Jennifer Martin, (202) 720-8188
By Stacy Kish, CSREES Staff
February 25, 2009
Dr. Quinn exaining biochemical data in her laboratory.
Photo credit: Cynthia Pekow
The New Year is a time of resolutions when many people pledge to lose weight and eat a more healthful diet. This year, scientists may have a new weapon in the arsenal to help people win the battle of the bulge.
A chemical secreted by muscle may control fat deposited in humans and animals, a key factor in the fight against obesity and in the agricultural production of leaner, healthier meat.
Muscle cells release a protein factor, called interleukin-15 (IL-15), which has been shown to reduce the growth of fat cells. Unfortunately, IL-15 is normally released into the bloodstream in small amounts.
With funding from the USDA’s Cooperative State Research, Education, and Extension Service (CSREES), Dr. LeBris Quinn, Dr. Argiles, and colleagues at the at the University of Washington’s School of Medicine and the Department of Veterans Affairs Puget Sound Health Care System in Tacoma, WA, developed mice whose muscles produced higher amounts of IL-15.
The IL-15 mice consumed the same number of calories as a control group, but only put on half as much fat. When placed on a high-fat, high-calorie diet designed to mimic the typical Western diet, the IL-15 mice did not become obese.
The researchers speculate that more IL-15 may be released from the muscles during exercise, which accounts for the increased loss of body fat.
“Muscle tissue produces a lot of IL-15, but it is not released into the bloodstream very efficiently,” Quinn said. “Our study showed that IL-15 has to be released into the circulation to affect fat deposition.”
Reducing the deposition of fat in livestock could be a major economic boon to agriculture if nutrients could be used more efficiently to grow more lean muscle (meat) rather than fat deposition.
On the human side, obesity continues to be a major health concern in the United States.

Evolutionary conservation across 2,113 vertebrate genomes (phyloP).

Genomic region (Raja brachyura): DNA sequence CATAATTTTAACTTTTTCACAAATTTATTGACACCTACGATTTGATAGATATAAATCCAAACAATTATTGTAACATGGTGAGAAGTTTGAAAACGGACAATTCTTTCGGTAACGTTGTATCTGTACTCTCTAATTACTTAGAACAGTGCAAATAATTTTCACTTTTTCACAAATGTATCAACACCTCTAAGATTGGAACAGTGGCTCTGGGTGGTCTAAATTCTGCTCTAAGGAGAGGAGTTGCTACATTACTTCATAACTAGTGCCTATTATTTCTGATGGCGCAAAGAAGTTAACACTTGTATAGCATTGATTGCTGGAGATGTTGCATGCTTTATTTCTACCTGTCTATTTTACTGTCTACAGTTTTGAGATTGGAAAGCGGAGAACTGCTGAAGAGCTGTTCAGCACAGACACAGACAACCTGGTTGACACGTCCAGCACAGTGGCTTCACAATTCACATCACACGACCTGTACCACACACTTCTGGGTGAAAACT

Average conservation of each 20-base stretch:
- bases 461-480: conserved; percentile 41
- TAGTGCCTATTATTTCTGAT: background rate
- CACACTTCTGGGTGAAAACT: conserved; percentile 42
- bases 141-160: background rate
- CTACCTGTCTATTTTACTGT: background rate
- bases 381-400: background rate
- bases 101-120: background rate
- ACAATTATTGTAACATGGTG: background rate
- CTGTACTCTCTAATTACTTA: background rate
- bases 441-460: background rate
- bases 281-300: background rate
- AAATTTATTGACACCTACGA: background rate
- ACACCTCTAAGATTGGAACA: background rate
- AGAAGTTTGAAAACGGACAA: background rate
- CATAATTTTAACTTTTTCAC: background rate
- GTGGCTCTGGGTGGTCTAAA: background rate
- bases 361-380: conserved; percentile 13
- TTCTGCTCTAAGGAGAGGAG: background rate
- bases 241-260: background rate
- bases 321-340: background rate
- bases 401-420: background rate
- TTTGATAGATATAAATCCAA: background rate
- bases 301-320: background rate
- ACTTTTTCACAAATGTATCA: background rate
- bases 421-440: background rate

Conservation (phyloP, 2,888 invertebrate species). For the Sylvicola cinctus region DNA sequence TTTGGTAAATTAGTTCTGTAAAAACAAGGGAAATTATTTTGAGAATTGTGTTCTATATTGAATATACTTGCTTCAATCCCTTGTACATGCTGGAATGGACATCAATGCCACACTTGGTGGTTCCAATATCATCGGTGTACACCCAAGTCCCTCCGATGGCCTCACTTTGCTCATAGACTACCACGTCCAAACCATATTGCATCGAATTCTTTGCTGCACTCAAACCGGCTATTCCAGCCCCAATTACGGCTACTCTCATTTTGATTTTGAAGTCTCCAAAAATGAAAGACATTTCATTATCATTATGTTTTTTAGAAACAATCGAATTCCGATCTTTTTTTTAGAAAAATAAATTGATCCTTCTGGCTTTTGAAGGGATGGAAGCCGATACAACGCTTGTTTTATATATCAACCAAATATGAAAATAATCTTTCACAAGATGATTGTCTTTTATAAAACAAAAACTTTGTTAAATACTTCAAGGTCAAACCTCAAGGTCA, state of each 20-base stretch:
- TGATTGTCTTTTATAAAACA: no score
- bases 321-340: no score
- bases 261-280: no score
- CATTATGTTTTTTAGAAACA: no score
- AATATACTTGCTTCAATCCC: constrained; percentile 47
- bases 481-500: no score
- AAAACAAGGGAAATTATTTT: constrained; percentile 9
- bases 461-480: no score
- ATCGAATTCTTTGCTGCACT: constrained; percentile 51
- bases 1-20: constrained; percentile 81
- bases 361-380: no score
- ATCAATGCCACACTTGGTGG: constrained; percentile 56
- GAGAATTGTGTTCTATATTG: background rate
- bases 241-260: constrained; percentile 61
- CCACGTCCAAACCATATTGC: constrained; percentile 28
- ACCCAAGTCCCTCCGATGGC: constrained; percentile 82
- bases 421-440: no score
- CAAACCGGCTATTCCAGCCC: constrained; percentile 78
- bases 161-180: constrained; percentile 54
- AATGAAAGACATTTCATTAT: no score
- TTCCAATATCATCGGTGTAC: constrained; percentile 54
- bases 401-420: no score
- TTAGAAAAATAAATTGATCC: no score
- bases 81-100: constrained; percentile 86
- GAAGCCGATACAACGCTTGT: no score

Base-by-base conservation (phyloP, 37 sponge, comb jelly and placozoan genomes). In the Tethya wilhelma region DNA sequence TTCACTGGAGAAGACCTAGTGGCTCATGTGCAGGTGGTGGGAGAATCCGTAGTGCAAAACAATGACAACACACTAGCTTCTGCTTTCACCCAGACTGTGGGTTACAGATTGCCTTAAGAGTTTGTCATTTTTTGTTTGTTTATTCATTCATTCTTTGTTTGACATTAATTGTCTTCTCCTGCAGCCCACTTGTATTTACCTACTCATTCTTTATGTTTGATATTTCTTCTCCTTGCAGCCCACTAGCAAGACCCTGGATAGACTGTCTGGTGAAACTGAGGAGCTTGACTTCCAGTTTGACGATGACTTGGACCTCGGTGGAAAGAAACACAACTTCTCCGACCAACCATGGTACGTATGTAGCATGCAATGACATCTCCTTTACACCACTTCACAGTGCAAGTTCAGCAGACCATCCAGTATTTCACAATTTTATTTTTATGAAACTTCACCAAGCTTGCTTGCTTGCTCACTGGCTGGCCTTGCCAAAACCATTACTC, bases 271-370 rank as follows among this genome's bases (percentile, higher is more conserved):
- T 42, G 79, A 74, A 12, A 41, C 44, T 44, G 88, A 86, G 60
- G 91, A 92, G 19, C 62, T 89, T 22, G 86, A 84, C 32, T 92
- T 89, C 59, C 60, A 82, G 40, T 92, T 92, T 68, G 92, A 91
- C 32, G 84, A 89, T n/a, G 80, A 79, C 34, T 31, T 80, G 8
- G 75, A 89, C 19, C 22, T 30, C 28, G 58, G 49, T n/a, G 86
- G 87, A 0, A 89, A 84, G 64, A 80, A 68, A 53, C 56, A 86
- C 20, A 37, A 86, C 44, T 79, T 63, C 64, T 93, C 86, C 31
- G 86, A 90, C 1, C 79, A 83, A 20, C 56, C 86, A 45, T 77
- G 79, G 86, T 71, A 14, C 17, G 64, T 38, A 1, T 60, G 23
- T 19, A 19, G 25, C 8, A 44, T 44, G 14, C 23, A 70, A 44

Previous research conducted in the United States and Europe identified variations in the genes that control interleukin-15 levels in human subjects and correlated these results with susceptibility to obesity and diabetes.
According to the Centers for Disease Control and Prevention (CDC), in the past 30 years the prevalence of overweight and obesity has increased sharply for both adults and children.
In 2005–2006, more than 34 percent of adults aged 20 years or older were obese. The numbers are more startling for children. The percentage of overweight and obese children aged 2 to 5 years increased from 5 percent in 1980 to 14 percent in 2006.
Obesity is associated with an increase in Type 2 diabetes, high blood pressure, heart disease, stroke, degeneration of the cartilage that buffers major joints, sleep apnea, and certain cancers, such as breast and colon cancer.
“All of these conditions increase with age, along with increases in fat tissue and decreases in muscle tissue. My laboratory is currently exploring why IL-15 levels decline with age, and whether maintaining youthful levels of IL-15 will keep laboratory mice healthier and more vital as they age,” Quinn said.
“Just as in humans, it was harder for the gal mice to lose fat than for the guys,” Quinn said. Her team is also exploring whether sex hormones, such as estrogen, play a role in this gender difference.
This work was funded by the CSREES National Research Initiative Animal Growth and Nutrient Utilization program and the National Institutes of Health.
Through federal funding and leadership for research, education and extension programs, CSREES focuses on investing in science and solving critical issues impacting people’s daily lives and the nation’s future. For more information, visit www.csrees.usda.gov.